Merchant of Death
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Blood from Stones

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Press Releases

CAIR's Amicus Brief and Due Dilligence
No one likes to see their dirty laundry and inner workings laundered in public. Which may at least partially explain CAIR's somewhat heated amicus brief in the Holy Land trial.

So CAIR alleges that the Justice Department is part of a "trend of the demonization of all things Muslim," among many other charges, and that its reputation has been damaged, perhaps beyond repair.

CAIR writes that its inclusion as an unindicted co-conspirator is "particularly insidious and ironic as CAIR is an organization dedicated to fostering acceptance of Muslims in American society and protecting the civil liberties of all Muslim-Americans.
The result of the public labeling of CAIR as an unindicted co-conspirator has resulted in significant inflammatory retorts from the American media, significantly impairing the main mission of CAIR to foster understanding and acceptance of Muslims in American society."

Such mudslinging from an organization that claims that its primary purpose is to foster understanding might raise some eyebrows.

But the amicus brief fails to address one of the underlying premises of the case, in my non-lawyerly opinion: that while those individuals on trial are directly charged with aiding the financing of terrorism, they are part of a much larger, Muslim Brotherhood-dominated structure of organizations with overlapping memberships, acknowledged front groups and specific tasks. A fundamental task of this structure, according to the exhibits filed by the prosecution, is to help Hamas, an acknowledged, organic part of the Muslim Brotherhood.

Article Two of the Hamas Charter states the following:

"The Islamic Resistance Movement is one of the wings of the Muslim Brotherhood in Palestine. The Muslim Brotherhood Movement is a universal organization which constitutes the largest Islamic movement of modern times. It is characterized by its deep understanding, accurate comprehension and its complete embrace of all Islamic concepts of all aspects of life, culture, creed, politics, economics, education, society, justice and judgement ,the spreading of Islam, education, art, information, science of the occult and conversion to Islam."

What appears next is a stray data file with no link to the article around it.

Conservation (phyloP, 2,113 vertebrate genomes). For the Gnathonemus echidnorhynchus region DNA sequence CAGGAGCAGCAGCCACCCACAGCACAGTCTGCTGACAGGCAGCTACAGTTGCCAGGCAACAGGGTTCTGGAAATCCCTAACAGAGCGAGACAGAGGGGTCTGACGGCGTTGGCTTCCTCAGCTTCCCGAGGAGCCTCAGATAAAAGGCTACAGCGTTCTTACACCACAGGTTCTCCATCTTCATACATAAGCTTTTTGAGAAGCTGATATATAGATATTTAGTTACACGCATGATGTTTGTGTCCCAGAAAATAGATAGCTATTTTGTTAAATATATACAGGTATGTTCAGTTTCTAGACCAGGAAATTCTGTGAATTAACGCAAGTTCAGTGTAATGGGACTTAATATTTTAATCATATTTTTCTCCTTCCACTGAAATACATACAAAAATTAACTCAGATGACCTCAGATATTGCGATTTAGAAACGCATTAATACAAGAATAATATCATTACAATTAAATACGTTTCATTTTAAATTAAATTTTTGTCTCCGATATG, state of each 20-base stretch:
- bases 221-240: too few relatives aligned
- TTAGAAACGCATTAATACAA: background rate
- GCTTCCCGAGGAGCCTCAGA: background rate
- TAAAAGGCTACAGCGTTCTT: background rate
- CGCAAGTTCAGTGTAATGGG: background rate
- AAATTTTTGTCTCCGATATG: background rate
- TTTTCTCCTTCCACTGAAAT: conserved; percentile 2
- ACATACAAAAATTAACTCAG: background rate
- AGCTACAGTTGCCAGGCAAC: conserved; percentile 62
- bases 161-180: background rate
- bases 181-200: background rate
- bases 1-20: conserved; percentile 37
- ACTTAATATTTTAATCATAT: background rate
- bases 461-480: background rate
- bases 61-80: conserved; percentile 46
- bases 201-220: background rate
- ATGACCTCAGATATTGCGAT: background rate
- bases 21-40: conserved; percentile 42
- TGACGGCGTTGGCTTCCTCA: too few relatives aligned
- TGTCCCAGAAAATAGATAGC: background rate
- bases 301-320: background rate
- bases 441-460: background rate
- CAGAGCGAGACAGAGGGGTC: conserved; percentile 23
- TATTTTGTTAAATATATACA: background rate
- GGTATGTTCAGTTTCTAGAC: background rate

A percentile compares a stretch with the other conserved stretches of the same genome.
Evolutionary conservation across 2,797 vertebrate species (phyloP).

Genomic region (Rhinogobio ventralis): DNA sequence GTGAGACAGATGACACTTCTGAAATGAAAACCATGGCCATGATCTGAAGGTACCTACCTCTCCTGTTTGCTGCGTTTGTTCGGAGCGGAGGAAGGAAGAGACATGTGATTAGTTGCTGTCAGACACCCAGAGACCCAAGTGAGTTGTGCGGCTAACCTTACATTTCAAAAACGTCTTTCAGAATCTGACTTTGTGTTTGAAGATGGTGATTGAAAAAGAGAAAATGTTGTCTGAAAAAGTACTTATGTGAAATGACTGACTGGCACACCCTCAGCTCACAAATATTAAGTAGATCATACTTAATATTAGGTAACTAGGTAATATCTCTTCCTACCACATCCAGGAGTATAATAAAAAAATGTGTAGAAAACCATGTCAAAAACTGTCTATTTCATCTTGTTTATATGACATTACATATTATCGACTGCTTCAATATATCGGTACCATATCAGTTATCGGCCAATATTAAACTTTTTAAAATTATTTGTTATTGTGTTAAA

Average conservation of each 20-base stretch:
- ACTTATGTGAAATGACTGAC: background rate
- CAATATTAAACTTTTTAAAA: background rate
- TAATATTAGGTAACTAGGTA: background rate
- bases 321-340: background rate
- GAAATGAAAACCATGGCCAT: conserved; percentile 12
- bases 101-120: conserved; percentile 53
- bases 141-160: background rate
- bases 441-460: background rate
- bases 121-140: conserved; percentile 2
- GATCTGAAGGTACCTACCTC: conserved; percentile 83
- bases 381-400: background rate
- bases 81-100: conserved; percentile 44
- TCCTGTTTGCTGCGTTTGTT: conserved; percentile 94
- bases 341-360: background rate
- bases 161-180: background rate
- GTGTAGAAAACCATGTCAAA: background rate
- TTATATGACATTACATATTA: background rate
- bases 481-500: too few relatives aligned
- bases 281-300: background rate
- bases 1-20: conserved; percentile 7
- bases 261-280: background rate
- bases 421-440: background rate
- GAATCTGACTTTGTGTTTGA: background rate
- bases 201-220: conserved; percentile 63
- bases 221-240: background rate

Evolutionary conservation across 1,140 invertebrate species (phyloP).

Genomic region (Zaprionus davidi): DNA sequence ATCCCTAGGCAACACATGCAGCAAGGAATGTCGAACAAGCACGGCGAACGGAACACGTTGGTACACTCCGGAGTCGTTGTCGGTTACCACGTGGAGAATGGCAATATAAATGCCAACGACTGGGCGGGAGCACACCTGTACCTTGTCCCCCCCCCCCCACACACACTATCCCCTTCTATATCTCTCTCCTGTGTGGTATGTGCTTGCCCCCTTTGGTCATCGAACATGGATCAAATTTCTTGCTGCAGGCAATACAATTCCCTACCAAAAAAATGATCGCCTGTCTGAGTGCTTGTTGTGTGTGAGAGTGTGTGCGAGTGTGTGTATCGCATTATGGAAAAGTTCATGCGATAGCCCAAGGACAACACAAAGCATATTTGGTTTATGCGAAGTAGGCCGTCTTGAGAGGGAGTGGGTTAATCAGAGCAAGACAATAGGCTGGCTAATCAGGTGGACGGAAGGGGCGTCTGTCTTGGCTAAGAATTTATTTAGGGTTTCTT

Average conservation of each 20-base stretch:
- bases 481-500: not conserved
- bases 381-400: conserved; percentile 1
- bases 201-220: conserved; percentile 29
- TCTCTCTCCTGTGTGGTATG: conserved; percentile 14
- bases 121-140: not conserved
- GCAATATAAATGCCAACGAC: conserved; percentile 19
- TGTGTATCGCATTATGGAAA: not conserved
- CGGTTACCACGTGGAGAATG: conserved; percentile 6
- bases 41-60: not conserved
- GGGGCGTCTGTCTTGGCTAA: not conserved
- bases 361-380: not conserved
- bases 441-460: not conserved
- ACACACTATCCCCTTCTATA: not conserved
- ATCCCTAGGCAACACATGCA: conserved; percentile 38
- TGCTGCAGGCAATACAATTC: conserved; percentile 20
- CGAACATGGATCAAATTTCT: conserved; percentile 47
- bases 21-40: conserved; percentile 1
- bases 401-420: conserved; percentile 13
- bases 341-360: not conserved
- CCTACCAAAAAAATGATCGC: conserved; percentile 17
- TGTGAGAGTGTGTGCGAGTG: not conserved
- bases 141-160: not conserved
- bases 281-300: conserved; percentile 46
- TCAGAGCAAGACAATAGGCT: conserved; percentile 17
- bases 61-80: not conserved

A fairly straightforward statement, one has to admit. Yet it is not illegal to belong to the Muslim Brotherhood, which also makes it challenging to understand why these groups have long tried to keep that affiliation out of the public eye.

Perhaps it is because if they defined their mission publicly as one of their leaders does privately in an assessment of the role of the Muslim Brotherhood in America, the doors to the Pentagon, White House, State Department, Justice Department etc. would not swing open in quite the same way. Here is the Explanatory Memorandum on the General Strategic Goal of the Group in North America it is again, in case you missed it:

"The Ikhwan (Muslim Brothers) must understand that their work in America is a kind of grand Jihad in eliminating and destroying the Western civilization from within and sabotaging its miserable house by their hands and the hands of the believers so that it is eliminated and God’s religion is made victorious over all other religions."

A little tough to spin in the PR machine, that one.

The underlying premise here is what, I believe, moved the DOJ to name the unindicted co-conspirators. It is not the smear campaign CAIR alleges, but rather the most expedient and possibly sole way to get evidence introduced from other members of the Muslim Brotherhood network, into the trial.

Some final thoughts:

Muslim charities are constantly trying to outsource their due diligence back to the government, asking the government to give them a list of good charities where donations are no problem. The government does this in reverse, by providing a list of bad charities in the designation process – and telling them that this is unquestionably more efficient because surely there are more good charities than bad.

However, when a charity is designated, CAIR generally jumps into the public arena with a claims it is a misuse of power. The charity sues, DOJ wins- a 100 percent success rate so far.

Despite this history, the Islamic charities continue to push for a list of good charities. Treasury decided to issue a document called "Voluntary Best Practices for Charities." Some in DOJ fought this, feeling it would result in the claim that a mechanical application of the practices implies immunity, and will therefore frustrate efforts to promote more due diligence rather than less. Then it was universally panned by the charities as unhelpful.

Here, the government files something in court that is customary, and generally required when a criminal defendants obtains a bills of particulars in a federal case. CAIR then files a brief, claiming it is "unprecedented." But we should be used to CAIR's claims by now.
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